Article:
The great capitals of Eastern Europe know how to enchant like few others; sometimes they have a beauty so to speak…. bewitching. This is certainly the case in the capital of Romania, Bucharest. Often, walking through its streets and neighborhoods it is as if you are entering a sort of mixture between ancient and modern. Really impressive!
Lipscani is, undoubtedly, one of those areas that encompasses all these characteristics; a sort of neighborhood within the neighborhood, with buildings with almost intact facades, of limited height, small streets and small shops.
Ancient and modern are, as mentioned, a whole … and try not to be impressed by the dilapidation of some buildings: you can find them almost everywhere, next to modern clubs, pubs, lounge bars, cafes, ancient and fascinating places dusty… almost as if someone had wanted to create this unique and sensational atmosphere on purpose.
Photo ©, Carpathianland
In ancient times, this was the street of traders: the name from which it originates (Lipsca, or Leipzig), in fact, indicated the origin of many of the merchants who, right here, traded items produced in Western Europe.
And it is no coincidence that, even today, many of the streets that are part of this district bear names derived from the craft and commercial activities that once took place: thus, you will find Road of the Saddlers, Road of the Furriers, Road of the Hatters and so on. Street. Among other things, Lipscani is the only district in Bucharest to have survived the demolitions of Ceausescu, keeping its commercial vocation intact.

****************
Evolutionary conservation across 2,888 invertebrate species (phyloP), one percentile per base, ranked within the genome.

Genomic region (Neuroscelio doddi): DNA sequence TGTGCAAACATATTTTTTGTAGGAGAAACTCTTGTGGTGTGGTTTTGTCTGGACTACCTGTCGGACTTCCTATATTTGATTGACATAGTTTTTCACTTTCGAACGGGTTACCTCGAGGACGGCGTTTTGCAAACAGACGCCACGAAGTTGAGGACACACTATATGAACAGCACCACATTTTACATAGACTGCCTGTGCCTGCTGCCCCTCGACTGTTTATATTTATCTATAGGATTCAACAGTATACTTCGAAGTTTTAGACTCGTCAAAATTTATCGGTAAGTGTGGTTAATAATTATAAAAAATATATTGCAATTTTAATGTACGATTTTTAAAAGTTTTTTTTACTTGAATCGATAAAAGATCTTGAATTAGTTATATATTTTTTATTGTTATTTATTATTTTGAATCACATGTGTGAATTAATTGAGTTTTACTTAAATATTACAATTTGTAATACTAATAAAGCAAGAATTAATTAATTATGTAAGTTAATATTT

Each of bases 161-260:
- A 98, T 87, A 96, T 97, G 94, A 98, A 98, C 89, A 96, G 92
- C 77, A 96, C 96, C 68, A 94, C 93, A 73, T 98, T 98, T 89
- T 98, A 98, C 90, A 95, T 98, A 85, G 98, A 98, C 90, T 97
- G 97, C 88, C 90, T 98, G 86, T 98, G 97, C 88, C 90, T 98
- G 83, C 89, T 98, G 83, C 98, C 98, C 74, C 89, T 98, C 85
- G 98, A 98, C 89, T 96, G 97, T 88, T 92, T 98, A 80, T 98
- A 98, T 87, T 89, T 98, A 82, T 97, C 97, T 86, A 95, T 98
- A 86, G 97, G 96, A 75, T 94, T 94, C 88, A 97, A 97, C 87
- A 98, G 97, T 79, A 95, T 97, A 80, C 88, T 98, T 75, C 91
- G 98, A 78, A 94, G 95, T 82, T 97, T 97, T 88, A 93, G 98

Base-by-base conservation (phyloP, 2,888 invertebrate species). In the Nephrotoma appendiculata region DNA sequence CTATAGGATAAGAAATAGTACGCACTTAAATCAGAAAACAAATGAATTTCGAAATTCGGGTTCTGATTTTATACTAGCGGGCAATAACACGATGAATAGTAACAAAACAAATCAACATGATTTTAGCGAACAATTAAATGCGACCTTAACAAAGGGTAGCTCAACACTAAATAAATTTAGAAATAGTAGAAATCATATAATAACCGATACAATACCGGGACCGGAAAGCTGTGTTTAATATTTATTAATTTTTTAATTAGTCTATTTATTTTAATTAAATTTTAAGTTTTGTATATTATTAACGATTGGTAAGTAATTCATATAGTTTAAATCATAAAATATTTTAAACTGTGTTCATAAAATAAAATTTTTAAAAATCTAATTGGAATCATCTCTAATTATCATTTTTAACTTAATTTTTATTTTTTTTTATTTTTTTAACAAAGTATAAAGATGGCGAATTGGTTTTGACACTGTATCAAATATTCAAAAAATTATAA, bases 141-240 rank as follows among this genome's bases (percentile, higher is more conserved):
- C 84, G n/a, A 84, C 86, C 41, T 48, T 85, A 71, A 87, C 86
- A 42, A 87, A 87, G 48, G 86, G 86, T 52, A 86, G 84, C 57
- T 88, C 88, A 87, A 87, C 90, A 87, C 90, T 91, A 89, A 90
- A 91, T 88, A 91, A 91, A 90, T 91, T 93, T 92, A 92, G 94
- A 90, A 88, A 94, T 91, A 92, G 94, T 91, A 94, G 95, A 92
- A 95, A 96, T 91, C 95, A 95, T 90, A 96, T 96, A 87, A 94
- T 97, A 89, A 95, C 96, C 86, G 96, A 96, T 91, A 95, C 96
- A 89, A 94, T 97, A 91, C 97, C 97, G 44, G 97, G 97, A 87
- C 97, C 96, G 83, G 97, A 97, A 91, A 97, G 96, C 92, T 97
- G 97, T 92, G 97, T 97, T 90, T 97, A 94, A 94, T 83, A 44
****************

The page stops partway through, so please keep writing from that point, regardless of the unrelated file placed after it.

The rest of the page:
Today, Lipscani street is one of the main streets of the city and is of vital importance in the life of Bucharest, a real nerve center, located in the heart of Centrul Istoric, that is, the Historic Center. With its many shops, boutiques, and, above all, bars, cafes and clubs, in the evening it is the real center of the Capitoline nightlife, with an extraordinary presence of young people.
In Lipscani, you will find a wide and vast culinary selection: Romanian (Victoriei 18, recommended), Greek (To Perigiali, good value for money), Turkish (Saray, quite good), Lebanese (Sindbad, for lovers of the genre). it’s really good)….
All these atmospheres are magically interpreted in the novel “The Hen Cleopatra“. If you haven’t read it, this is a good opportunity to take advantage. Take a look at this link, and… Have fun.
Tram N. 5 and 21 (stop Piata Sfantul Gheorghe), bus 381 (stop Piata Sf. Gheorghe); Universitate or Piata Unirii metro (about 700 meters away).